EU to Introduce Suppressing Directive on Shell Companies

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One year ago (in December, 2021), the European Commission proposed the introduction of an “unshell” directive in order to combat shell entities’ misuse for tax purposes, whereby “unshell” refers to preventing shell companies from misusing their structure for tax purposes. The EC proposes adoption of a ‘filtering’ system for EU company entities obliged to pass numerous gateways, so as to ensure there is sufficient ‘substance’ to the entity. For the time being, only companies based in the EU (in-shore) will be affected by the directive. However, the EU Commission is still expected present a proposal on the treatment of shell companies domiciled outside the EU.

 How is it determined if a company is a shell company?

A company qualifies as “shell” company on the grounds of three cumulative criteria (“gateways”) covering the preceding two tax years, as follows:

  • passive criterium (more than 75% of the company’s revenue);
  • cross-border criterium; and
  • outsourcing criterium.

“Shell company” risk is encountered only if all three gateways are at hand, resulting in reporting obligations. In such cases, the shell company should perform a “substance” test on its tax return, including reporting information on its own premises, its active EU bank account(s), and its director(s) or full-time employees.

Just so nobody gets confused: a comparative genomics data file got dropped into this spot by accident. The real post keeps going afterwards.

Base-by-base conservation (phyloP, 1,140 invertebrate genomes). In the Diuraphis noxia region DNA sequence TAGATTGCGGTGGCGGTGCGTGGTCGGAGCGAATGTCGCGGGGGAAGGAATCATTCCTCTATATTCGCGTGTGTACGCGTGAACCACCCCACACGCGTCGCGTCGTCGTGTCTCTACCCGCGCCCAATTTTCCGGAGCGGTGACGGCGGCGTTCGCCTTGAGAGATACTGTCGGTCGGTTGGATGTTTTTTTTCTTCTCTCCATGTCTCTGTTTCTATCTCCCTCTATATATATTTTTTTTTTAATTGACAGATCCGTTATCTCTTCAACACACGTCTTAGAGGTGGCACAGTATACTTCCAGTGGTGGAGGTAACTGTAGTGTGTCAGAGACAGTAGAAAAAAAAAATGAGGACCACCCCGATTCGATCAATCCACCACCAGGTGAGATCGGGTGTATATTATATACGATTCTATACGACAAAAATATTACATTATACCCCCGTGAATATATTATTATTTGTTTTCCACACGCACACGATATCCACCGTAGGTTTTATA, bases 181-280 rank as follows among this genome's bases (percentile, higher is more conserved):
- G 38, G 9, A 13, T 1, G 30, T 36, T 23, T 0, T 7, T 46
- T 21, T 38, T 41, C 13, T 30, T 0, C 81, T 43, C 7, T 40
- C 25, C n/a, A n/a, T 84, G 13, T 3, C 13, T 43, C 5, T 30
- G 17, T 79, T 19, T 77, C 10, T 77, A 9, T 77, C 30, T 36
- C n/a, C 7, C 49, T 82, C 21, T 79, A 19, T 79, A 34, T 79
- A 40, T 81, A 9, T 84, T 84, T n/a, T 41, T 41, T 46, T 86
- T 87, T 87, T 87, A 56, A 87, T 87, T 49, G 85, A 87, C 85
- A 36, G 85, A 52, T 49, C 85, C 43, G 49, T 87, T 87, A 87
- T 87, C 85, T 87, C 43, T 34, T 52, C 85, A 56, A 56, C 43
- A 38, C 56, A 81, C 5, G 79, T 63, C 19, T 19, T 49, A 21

What are the consequences of classification as a shell company?

The taxation of the company in the state of residence itself remains unchanged. However, if a company is classified as a shell company:

  • No certificate of tax residency would be granted by local tax authorities (or it would be granted with a specific warning) – As a result, the tax exemptions provided for in double taxation agreements (DTAs).
  • The entity would not have access to the EU parent-subsidiary and interest-royalty directives or income tax treaties – In particular, this means that the shell company will be no longer granted relief from withholding tax on dividend, interest or royalty payments.
  • The tax authorities of EU member states would exchange information on the company – Data on shell companies and those for which there is a presumption of lack of substance based on the gateway test, will be exchanged among EU states.
  • Fines of at least 5% of the companies’ annual turnover – Member states may provide and impose fines on shell companies if the latter do not comply with the provisions of the directive.

Unlike the proposed pillar two directive outlining a global minimum tax, there would be no minimum revenue threshold for the application of these rules. However, an undertaking could be exempt in the absence of tax benefits for itself or its group, and it could also rebut the presumption that it is a shell.

Stage of the Directive Proposal

The draft directive still needs to be unanimously agreed by all EU member states. If approved, the directive’s provisions would likely be transposed into each EU local legislation by June 30 2023, and its provisions would be effective as of January 1st, 2024.

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